The Kick You Just Might Need To Keep Writing
November 12, 2014
Many fellow writers and clients of mine have struggled with feelings of inadequacy and waning motivation, especially those who have experienced repeated rejections from publishers. Nancy Strauss of Creative Writing Now has some encouraging facts to share about some highly successful writers while offering some excellent pointers for the rest of us:
– J.K. Rowling’s first Harry Potter novel was initially rejected by twelve publishers.
– William Golding’s LORD OF THE FLIES was rejected by twenty. One of the publishers described it as “an absurd and uninteresting fantasy which was rubbish and dull.”
– Thirty publishers rejected Stephen King’s first novel, CARRIE.
– Kathryn Stockett’s novel THE HELP was rejected sixty times before it was published and became a bestseller and then a movie.
If you really want to be a writer, you have to have the right mindset.
Here’s the WRONG mindset:
– “I’ll give writing one shot to see how it goes.”
If Stephen King had had that mindset, he would have stopped trying long before he published a novel. It wouldn’t have mattered whether he was talented. His writing would have never had a chance. That’s why persistence is such an important trait for your success, much more so than talent. If you are talented but give up, then your writing will go nowhere. On the other hand, if you keep writing persistently, your writing will improve through practice.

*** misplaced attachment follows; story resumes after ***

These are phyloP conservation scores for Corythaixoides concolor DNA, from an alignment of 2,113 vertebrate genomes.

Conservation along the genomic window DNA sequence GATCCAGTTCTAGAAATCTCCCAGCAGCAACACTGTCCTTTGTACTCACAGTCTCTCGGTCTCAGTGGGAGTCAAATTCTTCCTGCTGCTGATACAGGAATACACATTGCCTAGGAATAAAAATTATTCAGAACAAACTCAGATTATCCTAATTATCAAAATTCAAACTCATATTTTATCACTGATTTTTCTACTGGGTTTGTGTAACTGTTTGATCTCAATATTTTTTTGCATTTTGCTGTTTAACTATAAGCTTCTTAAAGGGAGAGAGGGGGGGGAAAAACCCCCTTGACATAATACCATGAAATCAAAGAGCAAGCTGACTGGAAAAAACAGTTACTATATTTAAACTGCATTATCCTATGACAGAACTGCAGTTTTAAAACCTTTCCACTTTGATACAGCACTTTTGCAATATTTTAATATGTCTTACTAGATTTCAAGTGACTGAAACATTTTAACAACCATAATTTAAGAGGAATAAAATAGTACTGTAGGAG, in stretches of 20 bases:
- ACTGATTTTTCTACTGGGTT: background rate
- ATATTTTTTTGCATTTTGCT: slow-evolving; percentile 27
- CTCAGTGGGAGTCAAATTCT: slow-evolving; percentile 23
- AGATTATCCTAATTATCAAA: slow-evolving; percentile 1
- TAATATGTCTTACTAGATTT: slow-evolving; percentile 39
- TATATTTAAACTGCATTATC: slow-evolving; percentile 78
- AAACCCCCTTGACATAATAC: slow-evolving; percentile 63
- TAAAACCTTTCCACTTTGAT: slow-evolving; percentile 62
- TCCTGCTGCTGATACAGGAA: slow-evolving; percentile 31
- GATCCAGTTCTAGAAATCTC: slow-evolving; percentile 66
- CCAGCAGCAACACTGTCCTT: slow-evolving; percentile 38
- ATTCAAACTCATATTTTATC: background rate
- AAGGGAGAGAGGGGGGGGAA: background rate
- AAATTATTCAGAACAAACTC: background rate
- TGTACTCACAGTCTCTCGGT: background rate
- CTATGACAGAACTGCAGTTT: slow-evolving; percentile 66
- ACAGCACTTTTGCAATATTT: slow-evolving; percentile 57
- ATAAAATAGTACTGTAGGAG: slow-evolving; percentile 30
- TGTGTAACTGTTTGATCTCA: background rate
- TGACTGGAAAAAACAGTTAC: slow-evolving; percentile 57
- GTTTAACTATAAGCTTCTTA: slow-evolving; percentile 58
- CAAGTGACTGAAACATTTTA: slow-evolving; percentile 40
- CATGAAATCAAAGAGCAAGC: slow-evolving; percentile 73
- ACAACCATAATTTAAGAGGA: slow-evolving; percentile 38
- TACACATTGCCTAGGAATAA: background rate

Here’s the RIGHT mindset for a serious writer:
– “I’m going to keep working until I reach my goals.”
Writers keep working until they…
– build the skills to produce writing they’re proud of
– find the right readers for their writing.
I’ll end this e-mail with a few quotes from successful writers on the topic of persistence:
“You will be published if you posses three qualities: talent, passion and discipline. You will probably be published if you possess two of the three qualities in either combination — either talent and discipline or, passion and discipline. You will likely be published if you possess neither talent nor passion but still have discipline. But, if all you possess is talent or passion, if all you possess is talent and passion, you will not be published.”
— Elizabeth George, WRITE AWAY
“Mere literary talent is common; what is rare is endurance, the continuing desire to work hard at writing.”
— Donald Hall
“Any man who keeps working is not a failure. He may not be a great writer, but if he applies the old-fashioned virtues of hard, constant labor, he’ll eventually make some kind of career for himself as writer.”
— Ray Bradbury